The Gandhian Approach to the Language Problem

Jawaharlal Nehru's speech on laying the foundation stone of Central Institute of Education, Delhi University, 18 April 1949. 

Although I have to make preparations for my journey to London, I felt it necessary to be present here on this occasion in view of the importance of the work for which this Institute is meant. Sometimes, doubts assail me whether the type of education or the products of education one sees are really good. In fact sometimes it is definitely bad. That, of course, does not mean that education is bad but it does mean that something has gone wrong in the process of education and that has to be put right. The deterioration in the educational standards amongst teachers and students is because of the recent events in the country. This can be arrested but it is only possible when the seriousness of the situation is fully realized. In India, unfortunately, an amazing importance is attached to passing examinations and getting degrees, probably because in the past the avenues open to young men in India were very limited and the passport to government service was a degree.

Thus university degrees become more and more important here than anywhere else in the world. The object was not to train one’s mind or to make one more capable or efficient but just to get a degree somehow by hook or by crook. The other day when a very distinguished person, a member of the government, visited a university, a request was made on behalf of the students of that university that to celebrate the visit, more people should be made to pass the examination than usual. This is a very extraordinary state of affairs. A holiday being declared in favour of such a visit is natural but to pass students who have failed will be very extraordinary.

This is a most dangerous attitude because the progress of any country depends on the maintenance of high standards. Unless there are a sufficient number of firstrate people the nation would rapidly become a second-rate country. Education is not intended for passing examinations and holding degrees as a passport for entry into government service, but for character building and development of personality.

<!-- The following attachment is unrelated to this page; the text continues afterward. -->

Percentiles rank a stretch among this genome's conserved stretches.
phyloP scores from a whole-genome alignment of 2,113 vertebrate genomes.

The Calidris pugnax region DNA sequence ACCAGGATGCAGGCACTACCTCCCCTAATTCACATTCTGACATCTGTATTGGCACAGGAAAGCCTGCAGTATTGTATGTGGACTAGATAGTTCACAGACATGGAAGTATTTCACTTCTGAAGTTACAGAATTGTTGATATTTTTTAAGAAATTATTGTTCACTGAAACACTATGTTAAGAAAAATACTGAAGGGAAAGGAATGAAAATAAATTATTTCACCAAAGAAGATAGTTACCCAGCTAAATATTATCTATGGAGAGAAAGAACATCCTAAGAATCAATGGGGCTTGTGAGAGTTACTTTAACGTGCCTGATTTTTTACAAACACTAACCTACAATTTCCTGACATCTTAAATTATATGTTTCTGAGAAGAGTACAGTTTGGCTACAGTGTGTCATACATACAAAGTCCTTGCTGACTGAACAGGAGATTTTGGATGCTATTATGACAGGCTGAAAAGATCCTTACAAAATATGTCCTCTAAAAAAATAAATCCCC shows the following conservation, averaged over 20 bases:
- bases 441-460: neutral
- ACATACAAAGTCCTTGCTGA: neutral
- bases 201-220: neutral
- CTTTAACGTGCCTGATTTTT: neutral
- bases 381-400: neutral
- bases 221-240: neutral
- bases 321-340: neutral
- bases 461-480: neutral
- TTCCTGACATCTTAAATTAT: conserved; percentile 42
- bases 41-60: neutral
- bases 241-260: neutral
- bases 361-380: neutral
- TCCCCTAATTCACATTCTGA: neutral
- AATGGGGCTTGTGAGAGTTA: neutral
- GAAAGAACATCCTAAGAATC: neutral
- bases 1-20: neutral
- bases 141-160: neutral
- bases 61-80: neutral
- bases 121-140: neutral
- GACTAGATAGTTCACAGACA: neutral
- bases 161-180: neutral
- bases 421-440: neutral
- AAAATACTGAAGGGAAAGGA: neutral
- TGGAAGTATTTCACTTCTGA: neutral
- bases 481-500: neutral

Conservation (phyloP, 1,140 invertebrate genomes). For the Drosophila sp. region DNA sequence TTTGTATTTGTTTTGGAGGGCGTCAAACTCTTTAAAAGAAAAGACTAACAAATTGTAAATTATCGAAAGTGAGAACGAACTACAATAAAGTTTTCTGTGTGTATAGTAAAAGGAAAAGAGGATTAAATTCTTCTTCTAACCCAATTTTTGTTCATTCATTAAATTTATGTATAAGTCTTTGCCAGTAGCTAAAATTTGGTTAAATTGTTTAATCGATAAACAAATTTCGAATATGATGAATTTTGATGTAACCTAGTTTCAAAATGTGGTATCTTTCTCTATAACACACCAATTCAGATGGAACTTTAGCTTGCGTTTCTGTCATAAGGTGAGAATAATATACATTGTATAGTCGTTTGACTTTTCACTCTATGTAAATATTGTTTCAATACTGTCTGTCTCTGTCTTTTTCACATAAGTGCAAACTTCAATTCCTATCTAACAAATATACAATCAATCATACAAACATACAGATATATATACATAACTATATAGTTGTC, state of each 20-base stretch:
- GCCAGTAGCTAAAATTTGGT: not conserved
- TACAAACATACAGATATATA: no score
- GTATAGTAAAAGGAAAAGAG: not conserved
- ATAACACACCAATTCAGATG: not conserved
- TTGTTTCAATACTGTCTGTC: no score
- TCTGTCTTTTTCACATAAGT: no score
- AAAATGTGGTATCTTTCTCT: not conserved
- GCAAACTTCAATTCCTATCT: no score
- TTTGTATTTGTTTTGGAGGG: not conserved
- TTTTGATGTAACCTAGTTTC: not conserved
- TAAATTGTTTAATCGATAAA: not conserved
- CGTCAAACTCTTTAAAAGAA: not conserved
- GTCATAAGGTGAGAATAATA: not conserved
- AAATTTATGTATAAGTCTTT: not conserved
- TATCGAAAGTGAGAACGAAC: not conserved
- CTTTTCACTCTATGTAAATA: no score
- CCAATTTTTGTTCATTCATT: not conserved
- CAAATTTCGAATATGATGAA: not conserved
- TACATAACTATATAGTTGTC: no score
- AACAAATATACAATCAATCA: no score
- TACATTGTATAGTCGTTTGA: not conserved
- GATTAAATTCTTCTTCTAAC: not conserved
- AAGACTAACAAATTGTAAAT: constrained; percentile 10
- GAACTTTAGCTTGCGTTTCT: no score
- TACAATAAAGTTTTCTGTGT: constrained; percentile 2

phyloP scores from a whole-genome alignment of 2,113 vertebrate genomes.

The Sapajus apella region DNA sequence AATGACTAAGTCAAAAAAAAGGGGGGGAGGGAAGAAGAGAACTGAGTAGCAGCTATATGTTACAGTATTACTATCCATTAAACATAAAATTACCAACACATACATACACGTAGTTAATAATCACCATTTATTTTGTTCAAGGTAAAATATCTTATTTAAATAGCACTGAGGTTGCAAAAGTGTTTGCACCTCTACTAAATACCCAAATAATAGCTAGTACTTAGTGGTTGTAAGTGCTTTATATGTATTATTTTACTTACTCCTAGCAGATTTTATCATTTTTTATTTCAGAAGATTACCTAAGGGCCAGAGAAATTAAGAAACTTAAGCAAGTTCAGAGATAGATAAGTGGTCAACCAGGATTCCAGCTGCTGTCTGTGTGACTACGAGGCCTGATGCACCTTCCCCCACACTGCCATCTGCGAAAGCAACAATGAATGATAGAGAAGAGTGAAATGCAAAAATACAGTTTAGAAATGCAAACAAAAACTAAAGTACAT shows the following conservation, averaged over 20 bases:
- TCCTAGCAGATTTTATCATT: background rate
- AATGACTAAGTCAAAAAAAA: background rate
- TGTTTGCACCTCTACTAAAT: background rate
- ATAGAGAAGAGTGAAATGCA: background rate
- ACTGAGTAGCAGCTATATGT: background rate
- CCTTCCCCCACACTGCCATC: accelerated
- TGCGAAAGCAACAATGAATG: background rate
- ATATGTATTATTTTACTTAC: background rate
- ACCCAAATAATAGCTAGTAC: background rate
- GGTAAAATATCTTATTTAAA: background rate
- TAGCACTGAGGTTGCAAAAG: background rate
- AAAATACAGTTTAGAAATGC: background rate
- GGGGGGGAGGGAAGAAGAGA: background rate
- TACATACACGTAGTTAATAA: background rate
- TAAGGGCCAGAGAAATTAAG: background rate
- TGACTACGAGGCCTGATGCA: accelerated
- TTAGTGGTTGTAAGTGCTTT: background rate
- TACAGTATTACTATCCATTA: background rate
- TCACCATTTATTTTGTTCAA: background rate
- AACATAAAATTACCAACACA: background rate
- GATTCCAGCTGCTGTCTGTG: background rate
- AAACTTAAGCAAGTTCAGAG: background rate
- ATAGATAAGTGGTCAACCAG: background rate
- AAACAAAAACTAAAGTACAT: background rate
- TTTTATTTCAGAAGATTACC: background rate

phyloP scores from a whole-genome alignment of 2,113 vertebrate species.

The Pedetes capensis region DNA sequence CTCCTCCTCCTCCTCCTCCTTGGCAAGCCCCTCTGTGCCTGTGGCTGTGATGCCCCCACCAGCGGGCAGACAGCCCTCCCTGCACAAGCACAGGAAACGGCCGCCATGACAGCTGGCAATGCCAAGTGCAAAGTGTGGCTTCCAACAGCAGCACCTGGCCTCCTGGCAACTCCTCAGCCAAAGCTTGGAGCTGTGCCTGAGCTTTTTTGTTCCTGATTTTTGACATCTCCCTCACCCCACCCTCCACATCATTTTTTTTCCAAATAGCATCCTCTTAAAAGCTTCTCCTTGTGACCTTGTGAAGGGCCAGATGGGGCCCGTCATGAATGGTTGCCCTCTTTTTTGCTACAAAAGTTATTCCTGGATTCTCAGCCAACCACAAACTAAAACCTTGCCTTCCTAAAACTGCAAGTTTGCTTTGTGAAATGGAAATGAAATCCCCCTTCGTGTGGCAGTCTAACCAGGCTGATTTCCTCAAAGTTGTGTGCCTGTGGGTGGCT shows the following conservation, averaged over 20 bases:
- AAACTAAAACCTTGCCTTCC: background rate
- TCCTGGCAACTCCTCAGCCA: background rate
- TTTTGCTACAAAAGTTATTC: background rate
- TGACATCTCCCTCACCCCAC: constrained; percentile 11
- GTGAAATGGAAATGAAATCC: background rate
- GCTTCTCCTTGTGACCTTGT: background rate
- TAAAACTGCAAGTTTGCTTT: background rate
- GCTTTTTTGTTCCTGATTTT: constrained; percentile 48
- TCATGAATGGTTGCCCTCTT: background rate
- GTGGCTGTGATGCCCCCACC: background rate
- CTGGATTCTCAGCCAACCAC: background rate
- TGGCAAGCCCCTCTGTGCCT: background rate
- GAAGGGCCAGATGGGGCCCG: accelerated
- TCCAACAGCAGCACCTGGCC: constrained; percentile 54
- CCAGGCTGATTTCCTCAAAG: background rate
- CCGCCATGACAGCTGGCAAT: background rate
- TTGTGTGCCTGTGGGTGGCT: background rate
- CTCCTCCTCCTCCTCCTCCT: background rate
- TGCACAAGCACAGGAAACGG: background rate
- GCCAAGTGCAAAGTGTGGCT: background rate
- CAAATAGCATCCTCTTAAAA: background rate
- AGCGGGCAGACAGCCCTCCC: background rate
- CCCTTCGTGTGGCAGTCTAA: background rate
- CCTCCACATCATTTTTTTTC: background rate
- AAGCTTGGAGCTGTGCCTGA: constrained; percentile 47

There is excitement here and excited speeches are delivered occasionally as to whether the national language should be Hindi or Hindustani. Urdu is hardly referred to and has dropped out of the race. This language question is eminently a question which people, wise in languages and wise in other things should determine. There is no essential difference in this matter. It is a question of content, name, some emphasis this way or that way. I do not myself understand how a language can be made by a statute or legislation. It may be encouraged, of course, by an educational process but living languages grow from the people, not from small literary coteries but from the common people as well as from the educated people at the top.

I would personally hate to confine a language in a strait jacket. Apart from that, much can be said on both sides in this argument that is taking place, but what distresses me is the way the argument is carried on, the narrow-minded way in which people talk and discuss and try to force their views down the throats of others who do not agree with them.

Everybody knows that obviously Hindi is the most powerful language of India. Nobody can challenge its place in India but it is the misfortune of Hindi that it has collected round it some advocates who continually do tremendous injury to its cause by advocating it in a wrong way. It is extraordinary how some of the advocates of Hindi have succeeded often enough in prejudicing Hindi in the eyes of others, some people because they have proceeded in the wrong way and some people because they have shown how narrow-minded they are, how it is not that they love Hindi so much, but they hate other things. Hatred is not a constructive force or a force that should come into play in such a question.

Their approach is a negative approach. Hindi is bound to grow and take a dominant place in India. Let us build it, but they go further and deny this language or that language or deny a certain content to that language, Hindustani or Hindi whatever you call it. That is not the right approach. It is a bad approach and it seems to me somehow to reflect that narrow-minded mentality out of which communalism has grown in this country. If we bring in that narrow-minded or communal approach, it does harm to our mental outlook.

Even in this question of language, very wisely Gandhiji showed us a way which was deeply rooted in the minds of the people, as all his things were. He was a man of the people. He could not think in terms of a few erudite people sitting at the top of some literary academies.

Some of us in the last 30 years or more grew up under the Gandhian tradition. I do not suppose we lived up to it. We were rather feeble and we often strayed from the right path. Nevertheless, we were powerfully influenced by it and it is rather painful and distressing to see how people are shouting out the name of Gandhiji quite casually and without any serious thought of things which Gandhiji certainly opposed all his life and which are contrary to all that he said.


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